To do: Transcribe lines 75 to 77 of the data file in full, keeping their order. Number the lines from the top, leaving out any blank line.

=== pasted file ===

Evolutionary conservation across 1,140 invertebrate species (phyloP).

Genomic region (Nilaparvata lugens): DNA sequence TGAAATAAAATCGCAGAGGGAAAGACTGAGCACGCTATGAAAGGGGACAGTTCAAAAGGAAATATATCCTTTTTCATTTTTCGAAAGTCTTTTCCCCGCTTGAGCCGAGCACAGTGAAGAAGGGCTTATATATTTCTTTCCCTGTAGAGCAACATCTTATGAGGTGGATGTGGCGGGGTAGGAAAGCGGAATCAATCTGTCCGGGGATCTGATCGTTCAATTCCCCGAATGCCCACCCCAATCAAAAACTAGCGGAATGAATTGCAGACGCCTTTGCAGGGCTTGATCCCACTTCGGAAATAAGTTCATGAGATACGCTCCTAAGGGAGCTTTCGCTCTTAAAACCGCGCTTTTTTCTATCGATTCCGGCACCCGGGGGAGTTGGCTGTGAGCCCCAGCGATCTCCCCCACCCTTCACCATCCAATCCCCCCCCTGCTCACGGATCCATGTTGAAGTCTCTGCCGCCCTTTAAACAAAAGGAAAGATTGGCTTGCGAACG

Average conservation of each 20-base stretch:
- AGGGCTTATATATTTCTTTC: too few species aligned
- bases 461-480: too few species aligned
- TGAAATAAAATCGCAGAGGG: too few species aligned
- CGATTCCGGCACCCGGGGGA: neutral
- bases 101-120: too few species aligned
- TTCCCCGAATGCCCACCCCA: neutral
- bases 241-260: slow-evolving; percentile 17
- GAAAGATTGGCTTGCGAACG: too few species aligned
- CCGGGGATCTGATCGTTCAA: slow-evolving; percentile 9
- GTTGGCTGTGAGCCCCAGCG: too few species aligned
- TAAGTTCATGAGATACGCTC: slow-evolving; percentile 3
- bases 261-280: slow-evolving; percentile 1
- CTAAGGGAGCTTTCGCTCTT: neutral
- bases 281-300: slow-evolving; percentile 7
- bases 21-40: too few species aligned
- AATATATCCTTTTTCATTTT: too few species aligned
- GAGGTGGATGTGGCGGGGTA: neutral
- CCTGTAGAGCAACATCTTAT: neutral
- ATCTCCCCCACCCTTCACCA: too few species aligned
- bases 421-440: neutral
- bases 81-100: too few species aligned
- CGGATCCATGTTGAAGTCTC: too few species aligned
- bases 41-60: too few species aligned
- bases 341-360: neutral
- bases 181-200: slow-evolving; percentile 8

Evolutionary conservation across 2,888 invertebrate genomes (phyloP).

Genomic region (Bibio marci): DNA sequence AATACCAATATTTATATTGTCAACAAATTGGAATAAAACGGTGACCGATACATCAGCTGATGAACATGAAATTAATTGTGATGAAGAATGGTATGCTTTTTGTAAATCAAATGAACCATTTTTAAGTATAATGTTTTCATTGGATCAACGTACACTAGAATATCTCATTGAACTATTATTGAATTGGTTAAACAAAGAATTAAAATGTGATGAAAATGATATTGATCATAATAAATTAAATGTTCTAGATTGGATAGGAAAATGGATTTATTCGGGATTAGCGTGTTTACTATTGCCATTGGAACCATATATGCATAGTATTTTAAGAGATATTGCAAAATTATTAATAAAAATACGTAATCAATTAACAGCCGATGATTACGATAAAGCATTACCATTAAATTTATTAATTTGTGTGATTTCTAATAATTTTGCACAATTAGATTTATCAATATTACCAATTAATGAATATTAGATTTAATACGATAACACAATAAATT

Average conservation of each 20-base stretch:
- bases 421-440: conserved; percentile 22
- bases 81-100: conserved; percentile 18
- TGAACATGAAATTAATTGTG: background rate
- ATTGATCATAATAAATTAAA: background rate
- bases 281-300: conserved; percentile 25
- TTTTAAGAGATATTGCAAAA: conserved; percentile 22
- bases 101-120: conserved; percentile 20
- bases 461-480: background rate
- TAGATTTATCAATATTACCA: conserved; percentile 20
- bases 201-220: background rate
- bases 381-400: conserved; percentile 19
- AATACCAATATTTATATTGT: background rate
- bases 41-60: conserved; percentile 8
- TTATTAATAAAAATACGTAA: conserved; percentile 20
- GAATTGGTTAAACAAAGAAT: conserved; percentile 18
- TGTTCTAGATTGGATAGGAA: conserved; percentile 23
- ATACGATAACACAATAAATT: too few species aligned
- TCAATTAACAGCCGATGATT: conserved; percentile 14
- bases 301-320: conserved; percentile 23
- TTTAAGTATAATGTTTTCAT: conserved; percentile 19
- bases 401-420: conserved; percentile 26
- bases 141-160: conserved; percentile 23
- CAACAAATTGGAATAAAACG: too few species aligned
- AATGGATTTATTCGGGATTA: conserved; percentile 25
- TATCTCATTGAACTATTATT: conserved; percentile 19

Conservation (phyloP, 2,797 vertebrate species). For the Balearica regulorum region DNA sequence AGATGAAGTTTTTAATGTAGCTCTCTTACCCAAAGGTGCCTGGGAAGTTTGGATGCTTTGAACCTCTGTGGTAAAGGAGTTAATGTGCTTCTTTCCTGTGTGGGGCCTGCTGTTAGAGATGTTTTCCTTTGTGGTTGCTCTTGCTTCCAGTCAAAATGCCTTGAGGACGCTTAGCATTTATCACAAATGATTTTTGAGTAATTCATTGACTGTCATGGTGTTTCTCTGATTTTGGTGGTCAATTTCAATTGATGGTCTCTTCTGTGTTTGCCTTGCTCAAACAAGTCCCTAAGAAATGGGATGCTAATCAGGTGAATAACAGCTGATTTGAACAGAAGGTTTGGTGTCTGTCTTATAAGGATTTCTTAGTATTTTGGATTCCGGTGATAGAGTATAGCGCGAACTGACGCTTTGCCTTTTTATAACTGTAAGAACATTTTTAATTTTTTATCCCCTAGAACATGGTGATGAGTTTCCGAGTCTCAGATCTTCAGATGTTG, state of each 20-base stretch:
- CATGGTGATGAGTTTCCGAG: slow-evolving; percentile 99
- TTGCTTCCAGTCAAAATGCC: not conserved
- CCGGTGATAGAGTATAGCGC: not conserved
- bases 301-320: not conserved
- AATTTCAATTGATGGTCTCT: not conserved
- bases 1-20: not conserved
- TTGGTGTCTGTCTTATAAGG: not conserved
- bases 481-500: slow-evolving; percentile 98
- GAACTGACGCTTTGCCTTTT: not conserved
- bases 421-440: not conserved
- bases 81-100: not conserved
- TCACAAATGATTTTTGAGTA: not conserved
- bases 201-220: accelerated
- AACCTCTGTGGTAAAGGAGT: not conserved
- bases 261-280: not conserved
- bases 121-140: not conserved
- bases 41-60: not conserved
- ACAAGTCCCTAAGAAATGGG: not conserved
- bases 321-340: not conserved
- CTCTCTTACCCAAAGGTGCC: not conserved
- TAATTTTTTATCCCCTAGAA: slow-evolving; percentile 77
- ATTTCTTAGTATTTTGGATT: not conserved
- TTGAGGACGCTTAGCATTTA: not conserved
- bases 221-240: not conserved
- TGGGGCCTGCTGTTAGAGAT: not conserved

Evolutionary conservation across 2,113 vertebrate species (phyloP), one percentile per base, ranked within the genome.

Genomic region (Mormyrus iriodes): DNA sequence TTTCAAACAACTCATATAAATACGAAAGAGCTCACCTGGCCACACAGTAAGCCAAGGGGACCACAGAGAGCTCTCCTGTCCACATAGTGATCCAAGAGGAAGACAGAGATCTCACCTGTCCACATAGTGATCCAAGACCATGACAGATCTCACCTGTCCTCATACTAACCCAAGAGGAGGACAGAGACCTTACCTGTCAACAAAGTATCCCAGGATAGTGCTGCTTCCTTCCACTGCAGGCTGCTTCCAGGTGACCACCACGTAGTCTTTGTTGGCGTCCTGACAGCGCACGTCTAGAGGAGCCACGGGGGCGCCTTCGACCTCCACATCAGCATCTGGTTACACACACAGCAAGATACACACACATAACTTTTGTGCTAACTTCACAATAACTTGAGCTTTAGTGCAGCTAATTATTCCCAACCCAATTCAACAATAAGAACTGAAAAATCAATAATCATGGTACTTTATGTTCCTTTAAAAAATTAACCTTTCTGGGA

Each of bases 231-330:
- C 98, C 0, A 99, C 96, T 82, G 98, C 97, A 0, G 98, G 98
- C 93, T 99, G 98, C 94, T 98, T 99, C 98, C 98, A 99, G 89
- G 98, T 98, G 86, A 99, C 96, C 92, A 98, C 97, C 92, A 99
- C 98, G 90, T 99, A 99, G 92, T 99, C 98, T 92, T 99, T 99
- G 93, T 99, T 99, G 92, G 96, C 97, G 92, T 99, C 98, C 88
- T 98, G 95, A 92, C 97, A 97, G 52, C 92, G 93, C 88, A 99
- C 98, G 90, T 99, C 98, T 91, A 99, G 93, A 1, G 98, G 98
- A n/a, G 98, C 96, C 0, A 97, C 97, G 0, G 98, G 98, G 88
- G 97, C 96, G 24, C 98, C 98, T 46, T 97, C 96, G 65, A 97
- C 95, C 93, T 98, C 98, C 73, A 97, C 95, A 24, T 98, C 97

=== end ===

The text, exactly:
- ACAAGTCCCTAAGAAATGGG: not conserved
- bases 321-340: not conserved
- CTCTCTTACCCAAAGGTGCC: not conserved